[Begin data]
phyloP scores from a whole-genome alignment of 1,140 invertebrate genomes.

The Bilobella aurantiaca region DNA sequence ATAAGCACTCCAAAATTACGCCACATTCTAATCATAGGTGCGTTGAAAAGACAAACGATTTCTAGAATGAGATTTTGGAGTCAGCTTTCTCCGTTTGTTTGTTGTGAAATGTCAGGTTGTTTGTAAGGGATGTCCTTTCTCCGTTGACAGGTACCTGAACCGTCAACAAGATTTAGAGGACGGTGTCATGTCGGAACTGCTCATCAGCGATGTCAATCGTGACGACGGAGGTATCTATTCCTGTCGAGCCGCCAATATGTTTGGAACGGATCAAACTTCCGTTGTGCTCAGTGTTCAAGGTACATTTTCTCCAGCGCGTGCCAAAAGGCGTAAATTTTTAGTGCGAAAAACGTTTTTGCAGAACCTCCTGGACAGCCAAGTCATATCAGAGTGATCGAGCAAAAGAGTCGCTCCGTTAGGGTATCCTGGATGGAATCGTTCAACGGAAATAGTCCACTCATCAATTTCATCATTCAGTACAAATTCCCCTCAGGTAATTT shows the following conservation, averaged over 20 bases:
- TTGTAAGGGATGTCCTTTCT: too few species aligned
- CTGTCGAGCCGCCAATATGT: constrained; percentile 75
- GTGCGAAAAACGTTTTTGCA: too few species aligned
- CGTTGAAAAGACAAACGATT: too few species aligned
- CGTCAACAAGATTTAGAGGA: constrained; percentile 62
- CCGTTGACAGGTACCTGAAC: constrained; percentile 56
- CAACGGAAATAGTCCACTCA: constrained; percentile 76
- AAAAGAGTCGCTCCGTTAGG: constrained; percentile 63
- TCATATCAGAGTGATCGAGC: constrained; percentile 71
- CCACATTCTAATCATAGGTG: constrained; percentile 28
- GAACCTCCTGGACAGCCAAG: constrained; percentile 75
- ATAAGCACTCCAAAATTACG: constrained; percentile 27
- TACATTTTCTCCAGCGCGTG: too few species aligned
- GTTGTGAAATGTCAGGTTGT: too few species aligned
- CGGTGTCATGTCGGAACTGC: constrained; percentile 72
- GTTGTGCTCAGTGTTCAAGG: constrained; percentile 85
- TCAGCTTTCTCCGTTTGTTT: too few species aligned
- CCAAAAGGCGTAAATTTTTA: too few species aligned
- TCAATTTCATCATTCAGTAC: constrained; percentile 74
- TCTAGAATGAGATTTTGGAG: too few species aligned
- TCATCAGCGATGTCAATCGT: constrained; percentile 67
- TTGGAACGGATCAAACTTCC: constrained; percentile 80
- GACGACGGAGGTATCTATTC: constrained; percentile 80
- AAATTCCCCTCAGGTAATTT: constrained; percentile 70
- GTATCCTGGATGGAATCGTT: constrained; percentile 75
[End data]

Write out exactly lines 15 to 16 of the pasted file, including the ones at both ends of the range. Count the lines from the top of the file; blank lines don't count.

- TACATTTTCTCCAGCGCGTG: too few species aligned
- GTTGTGAAATGTCAGGTTGT: too few species aligned